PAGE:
I was committed to prioritizing two different romantic relationships, but I was forgetting to grow love for myself. Simply to exist on my own.

I realized that I held romantic relationships on a pedestal. I had these prescribed notions of what they should look like, even though I was deconstructing traditional dating through polyamory.


Read: Couples' Privilege is a Thing and It's a Toxic Experience for Poly Practitioners

Sure, I was redefining dating for myself, but I was still focused on intimate relationships above other kinds. And above myself. I started noticing the impact that social norms had on my view of what kind of relationships I should be having. Then I started noticing how people treated me when I was with (or assumed to be with) romantic partners.


I was single, intentionally, sometimes joyously, sometimes uncomfortably. For two years, I soaked in my own space as a primary relationship. Seems simple but when you’re femme, queer, fat, and disabled society tells you to take up as little space as possible. That you need a relationship to fit in, to be valid.


“You just haven’t met the right person.”


“What about your friend, so and so, you two have good energy together.”


“But you’re poylam, right? Isn’t seeing people your whole thing?”


And of course, “Don’t you want kids?”


A friend came to visit me and stayed for a few weeks. We’re close, never been romantic. Something like family in my mind, we even look similar though his features are lighter than mine.

I showed him everywhere in Philly: eats, drinks, arts, and the city’s culture. Almost everywhere we went I noticed people were friendlier than when I was alone in the same old haunts. People at bars invited us to join them. Servers gave us free appetizers on more than one occasion. A museum guard let us into an exhibit without tickets. These are small, and maybe coincidental, but I felt it again and again once I noticed. No matter the presentation of the person I was with, people assumed we were a couple and were kinder.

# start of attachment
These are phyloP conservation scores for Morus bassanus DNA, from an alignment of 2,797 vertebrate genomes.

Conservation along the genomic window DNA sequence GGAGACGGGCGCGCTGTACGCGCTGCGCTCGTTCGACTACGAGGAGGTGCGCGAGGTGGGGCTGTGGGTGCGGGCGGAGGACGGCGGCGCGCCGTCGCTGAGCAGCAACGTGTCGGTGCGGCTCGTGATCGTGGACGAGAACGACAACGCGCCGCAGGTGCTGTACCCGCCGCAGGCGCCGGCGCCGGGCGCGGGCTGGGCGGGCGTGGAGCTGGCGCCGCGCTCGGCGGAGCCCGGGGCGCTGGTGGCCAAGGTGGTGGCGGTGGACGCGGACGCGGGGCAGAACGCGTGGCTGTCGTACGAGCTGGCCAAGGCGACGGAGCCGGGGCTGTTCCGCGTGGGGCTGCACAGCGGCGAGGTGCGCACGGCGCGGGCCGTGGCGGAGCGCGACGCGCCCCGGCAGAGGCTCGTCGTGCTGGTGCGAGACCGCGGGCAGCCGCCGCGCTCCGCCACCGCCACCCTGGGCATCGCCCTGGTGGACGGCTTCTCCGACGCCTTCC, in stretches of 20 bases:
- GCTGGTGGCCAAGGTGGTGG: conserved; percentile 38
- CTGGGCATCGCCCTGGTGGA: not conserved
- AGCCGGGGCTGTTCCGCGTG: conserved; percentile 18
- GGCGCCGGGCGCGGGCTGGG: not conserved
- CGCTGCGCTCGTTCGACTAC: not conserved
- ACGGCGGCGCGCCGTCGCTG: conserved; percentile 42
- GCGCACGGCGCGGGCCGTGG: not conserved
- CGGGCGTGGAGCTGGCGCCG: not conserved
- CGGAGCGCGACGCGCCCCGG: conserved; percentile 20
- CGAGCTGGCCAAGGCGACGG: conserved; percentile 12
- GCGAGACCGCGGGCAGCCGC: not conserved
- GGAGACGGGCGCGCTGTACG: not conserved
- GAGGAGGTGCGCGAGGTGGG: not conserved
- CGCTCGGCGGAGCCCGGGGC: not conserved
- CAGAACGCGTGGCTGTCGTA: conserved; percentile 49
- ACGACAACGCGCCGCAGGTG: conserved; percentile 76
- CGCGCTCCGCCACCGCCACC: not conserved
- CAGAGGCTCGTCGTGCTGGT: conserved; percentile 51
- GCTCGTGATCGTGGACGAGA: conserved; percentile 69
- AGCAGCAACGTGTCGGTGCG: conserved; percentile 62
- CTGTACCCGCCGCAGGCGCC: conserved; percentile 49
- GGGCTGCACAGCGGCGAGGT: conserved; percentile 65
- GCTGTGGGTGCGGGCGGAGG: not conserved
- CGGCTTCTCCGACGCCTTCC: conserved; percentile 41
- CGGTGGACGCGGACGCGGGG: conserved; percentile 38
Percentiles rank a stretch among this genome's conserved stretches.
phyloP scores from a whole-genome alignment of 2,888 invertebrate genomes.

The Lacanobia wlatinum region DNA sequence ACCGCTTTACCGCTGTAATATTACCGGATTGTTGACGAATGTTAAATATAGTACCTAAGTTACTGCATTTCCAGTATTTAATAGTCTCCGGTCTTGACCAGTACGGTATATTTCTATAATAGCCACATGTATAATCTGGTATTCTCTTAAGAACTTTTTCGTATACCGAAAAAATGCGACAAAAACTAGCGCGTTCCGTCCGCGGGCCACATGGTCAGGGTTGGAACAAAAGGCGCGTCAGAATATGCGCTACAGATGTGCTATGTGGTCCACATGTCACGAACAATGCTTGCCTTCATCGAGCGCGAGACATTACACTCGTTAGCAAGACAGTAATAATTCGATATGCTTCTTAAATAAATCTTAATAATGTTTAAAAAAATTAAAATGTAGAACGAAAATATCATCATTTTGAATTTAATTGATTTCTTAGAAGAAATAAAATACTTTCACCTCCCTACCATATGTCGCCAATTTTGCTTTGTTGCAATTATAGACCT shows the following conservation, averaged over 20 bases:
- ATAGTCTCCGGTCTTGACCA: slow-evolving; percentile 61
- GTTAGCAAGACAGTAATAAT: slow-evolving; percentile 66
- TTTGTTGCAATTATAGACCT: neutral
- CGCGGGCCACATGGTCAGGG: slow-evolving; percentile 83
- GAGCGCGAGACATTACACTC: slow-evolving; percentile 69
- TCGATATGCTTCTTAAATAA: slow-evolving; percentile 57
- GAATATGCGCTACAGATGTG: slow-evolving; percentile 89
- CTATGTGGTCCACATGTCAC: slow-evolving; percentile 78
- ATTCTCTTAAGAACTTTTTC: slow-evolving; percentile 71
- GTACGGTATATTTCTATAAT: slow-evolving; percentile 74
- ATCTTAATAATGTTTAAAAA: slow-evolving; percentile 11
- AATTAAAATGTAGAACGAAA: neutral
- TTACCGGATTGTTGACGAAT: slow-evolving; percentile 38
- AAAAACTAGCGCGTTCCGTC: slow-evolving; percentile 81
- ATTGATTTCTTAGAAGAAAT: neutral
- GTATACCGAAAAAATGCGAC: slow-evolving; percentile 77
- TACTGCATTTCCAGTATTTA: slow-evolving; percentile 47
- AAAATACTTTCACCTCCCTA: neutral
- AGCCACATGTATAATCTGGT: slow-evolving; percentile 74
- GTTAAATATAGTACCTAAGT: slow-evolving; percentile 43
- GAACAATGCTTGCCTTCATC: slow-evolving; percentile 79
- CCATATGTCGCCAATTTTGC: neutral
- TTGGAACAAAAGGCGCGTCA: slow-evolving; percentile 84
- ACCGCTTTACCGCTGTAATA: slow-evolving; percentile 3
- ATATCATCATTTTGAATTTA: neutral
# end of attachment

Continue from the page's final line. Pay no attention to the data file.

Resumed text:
Why does society put such an emphasis on romantic relationships? As time progresses we’ve seen more acceptance of queer and polyamorous relationships. Yet there’s still a pressure to be loved up.


“Self-care” is sold to us as a bubble bath, but our validity as individuals is questioned if we focus on the depth required for genuine self-romance. In the many shadows of COVID-times, relief from the pressures of dating is a lightness I’m grateful for. Of course I miss spontaneity and crave relationships.


Read: The Power of Non-Sexual Touch

I can only dream of new connections that could satiate skin hunger or engender love. And, I appreciate this privileged opportunity for time to expand myself. Without viewers, judges, or commentators.


Our existence and joy is legitimate no matter what state of attachment we are in. Finding different molds to build our relationships with others, and ourselves, is a life-long process. It’s worthy of care, adaptability, and honesty.


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Jaxson Benjamin

Jaxson Benjamin is a queer, disabled, social justice educator and sexologist raised on the land of the Lenni Lenape People in re-named Philadelphia. Jax’s work is rooted in the empathic and story-telling approaches of Community Development that aim to disrupt Eurocentric teachings.